Limited access to social security is the common denominator in all underdeveloped countries, and Haiti is no different. Less than 3 percent of the population has access to social security and less than 200,000 people out of a population of 10 million have access to health insurance. There are at most 300,000 people insured by any product in all of Haiti. The population turns to unconventional risk management to address this exposure: loan sharks, selling assets, and depleting the few savings they have. These methods always fall short of expected results.

The earthquake’s economic impact illustrates how a fragile economy is pushed further into poverty by an external shock when it does not have the capacity to face risk. Risk requires preparation, and the poorer you are, the more urgent that preparation is. Haiti’s population is not only poor, it is also fatalistic. Fatalism is a key contributing factor to our lack of preparation, so we continue to feel the full impact of every shock.

Each time Haiti is hit by weather or social unrest, the cost of the shock is threefold: the loss of property and/or the loss of life itself; the negative impact on the economy; and the cost of rebuilding after the loss. The victim also experiences the additional cost of productive time lost. Without insurance, the family, or nation, may not be able to recover at all. By contrast, insuring the things most precious to us – our lives and our assets – we take the first step on the path to self-determination.

AIC’s history is one of developing risk-management tools to provide Haitians with a greater capacity to face risk. These tools are not just insurance products. They include our commitment to educating our customers; building an understanding that insurance can help proactively protect our future. We built our business in an unregulated, highly-competitive market, selling products that are as much about changing Haitians minds as they are about insuring their assets. Our business model reflects the values of the UN Millennium Development Goals, and contributes to Haiti achieving those outcomes. And our products and educational campaigns are both integral to the company’s success while supporting the overall economic and social development of the country.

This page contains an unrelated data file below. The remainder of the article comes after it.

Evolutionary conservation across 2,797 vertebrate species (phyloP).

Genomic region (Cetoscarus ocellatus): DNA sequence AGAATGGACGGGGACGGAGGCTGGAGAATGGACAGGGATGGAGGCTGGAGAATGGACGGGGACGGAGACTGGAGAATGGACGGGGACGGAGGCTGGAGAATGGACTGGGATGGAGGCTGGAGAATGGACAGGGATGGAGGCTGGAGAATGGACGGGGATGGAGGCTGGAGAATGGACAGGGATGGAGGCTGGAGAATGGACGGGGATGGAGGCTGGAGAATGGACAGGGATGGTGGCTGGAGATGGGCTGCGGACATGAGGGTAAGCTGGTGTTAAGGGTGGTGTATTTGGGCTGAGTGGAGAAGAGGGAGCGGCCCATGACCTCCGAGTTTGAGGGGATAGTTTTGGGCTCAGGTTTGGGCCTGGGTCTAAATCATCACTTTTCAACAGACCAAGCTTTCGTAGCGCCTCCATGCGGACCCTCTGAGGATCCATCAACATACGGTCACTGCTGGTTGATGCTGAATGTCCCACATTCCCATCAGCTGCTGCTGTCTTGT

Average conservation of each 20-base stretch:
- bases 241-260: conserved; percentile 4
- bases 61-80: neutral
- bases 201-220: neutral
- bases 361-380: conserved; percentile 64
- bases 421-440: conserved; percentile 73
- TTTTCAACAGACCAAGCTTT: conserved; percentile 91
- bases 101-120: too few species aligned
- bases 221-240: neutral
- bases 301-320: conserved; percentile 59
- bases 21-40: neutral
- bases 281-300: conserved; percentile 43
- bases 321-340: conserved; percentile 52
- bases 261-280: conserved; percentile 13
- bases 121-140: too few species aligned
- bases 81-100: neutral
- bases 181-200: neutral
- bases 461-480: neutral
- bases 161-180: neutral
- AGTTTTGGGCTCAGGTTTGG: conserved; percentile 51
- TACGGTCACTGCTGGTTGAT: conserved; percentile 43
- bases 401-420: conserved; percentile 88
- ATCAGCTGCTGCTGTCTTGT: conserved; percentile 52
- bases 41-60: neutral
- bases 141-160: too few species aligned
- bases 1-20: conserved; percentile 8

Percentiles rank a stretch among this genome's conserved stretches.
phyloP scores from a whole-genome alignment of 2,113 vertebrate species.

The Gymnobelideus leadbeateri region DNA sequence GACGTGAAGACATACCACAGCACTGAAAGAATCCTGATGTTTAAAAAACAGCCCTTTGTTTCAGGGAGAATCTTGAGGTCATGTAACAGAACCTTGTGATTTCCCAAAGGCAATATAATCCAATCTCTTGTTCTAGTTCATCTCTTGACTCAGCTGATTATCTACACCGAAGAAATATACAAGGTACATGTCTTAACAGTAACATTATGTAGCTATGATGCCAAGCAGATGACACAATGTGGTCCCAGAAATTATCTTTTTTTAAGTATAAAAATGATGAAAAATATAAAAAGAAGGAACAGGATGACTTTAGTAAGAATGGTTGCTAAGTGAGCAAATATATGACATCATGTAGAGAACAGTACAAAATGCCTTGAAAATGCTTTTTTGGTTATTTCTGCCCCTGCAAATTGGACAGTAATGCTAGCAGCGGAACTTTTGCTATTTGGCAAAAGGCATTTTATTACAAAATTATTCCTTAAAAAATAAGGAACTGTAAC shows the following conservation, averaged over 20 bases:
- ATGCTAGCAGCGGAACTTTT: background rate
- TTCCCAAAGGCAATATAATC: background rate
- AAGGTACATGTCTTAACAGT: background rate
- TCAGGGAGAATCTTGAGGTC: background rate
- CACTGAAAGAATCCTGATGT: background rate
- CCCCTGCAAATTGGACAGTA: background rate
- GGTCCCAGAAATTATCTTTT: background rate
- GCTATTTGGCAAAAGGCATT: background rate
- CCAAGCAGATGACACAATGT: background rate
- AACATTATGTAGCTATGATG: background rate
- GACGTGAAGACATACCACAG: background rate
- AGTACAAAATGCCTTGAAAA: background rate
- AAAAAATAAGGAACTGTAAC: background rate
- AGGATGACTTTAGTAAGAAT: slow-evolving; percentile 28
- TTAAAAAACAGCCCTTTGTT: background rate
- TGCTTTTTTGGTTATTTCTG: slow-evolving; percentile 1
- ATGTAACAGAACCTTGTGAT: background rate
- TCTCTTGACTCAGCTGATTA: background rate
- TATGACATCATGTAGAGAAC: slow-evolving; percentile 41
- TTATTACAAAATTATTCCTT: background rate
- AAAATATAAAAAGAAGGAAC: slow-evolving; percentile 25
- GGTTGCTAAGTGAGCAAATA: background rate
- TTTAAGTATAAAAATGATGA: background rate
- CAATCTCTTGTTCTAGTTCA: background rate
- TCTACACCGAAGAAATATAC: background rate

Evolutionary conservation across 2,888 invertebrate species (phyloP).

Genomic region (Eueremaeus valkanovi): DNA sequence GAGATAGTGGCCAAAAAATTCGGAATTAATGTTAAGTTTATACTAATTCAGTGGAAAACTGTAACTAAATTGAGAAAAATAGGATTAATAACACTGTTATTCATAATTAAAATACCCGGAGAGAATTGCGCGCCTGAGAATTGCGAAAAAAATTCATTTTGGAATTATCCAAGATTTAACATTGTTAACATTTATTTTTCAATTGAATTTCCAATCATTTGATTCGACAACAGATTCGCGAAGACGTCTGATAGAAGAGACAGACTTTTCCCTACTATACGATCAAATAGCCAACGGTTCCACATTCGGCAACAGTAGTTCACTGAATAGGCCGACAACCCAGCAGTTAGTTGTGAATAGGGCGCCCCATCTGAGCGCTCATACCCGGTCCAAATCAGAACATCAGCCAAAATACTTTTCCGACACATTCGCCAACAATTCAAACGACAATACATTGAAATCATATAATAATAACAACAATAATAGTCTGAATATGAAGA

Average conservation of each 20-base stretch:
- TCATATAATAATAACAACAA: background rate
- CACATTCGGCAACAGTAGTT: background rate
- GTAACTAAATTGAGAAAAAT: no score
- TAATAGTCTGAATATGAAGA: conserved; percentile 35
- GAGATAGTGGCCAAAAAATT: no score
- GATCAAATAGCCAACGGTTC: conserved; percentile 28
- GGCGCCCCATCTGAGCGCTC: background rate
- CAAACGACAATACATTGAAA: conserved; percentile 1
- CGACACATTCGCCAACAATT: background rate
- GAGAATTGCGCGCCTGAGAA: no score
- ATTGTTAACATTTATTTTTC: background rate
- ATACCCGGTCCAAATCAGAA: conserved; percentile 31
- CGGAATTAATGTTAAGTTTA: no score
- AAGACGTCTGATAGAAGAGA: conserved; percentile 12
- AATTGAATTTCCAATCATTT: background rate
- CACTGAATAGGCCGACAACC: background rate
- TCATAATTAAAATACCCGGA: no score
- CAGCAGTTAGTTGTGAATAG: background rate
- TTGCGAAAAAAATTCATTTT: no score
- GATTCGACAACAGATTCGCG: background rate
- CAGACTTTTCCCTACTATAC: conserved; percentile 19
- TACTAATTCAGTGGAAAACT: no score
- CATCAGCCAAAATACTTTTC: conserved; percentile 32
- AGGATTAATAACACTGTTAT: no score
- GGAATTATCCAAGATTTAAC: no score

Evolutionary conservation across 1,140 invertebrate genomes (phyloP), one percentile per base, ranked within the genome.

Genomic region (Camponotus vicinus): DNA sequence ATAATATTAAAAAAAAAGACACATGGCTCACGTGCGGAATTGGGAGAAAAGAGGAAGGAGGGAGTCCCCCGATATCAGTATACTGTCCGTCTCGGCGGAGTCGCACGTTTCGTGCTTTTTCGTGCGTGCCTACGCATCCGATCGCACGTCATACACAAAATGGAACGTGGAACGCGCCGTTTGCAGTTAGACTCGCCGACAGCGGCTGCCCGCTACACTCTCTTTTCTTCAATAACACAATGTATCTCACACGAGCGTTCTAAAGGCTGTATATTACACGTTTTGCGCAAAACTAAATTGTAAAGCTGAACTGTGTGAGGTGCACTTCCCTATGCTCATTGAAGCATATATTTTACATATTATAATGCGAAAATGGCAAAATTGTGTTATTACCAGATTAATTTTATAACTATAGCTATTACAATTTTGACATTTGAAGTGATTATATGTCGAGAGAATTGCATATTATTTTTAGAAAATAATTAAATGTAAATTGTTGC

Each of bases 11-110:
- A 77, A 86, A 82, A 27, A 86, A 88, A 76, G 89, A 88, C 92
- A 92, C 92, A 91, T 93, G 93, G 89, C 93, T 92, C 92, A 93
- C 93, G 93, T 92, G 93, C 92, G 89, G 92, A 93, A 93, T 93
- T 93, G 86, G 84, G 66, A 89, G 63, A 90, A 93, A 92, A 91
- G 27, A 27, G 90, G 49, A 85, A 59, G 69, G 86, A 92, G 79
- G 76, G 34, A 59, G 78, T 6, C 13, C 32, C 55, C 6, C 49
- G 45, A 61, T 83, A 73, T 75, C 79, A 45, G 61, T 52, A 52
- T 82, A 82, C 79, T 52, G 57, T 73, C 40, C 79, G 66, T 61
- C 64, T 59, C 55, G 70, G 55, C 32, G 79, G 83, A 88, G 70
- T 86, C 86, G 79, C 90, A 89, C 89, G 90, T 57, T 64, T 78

(Left, Olivier Barrau and members of the AIC team.)

For example, in May 2012, AIC organized an insurance summit, Haiti For Sure, to examine the insurance industry from multiple perspectives, and to consider good practices and experiences from home and abroad. The summit sought to leverage the joint efforts of the insurance industry, the Ministry of Economy and Finance and external partners towards regulating the sector and developing a more proactive mindset. Additionally, rather than depending on an opaque regulatory regime, tax avoidance, or price-fixing to compete, we model good corporate practices as a competitive advantage and a way to build the trust of its clientele. We educate the Haitian population on their rights as policy holders, and on the importance of risk mitigation.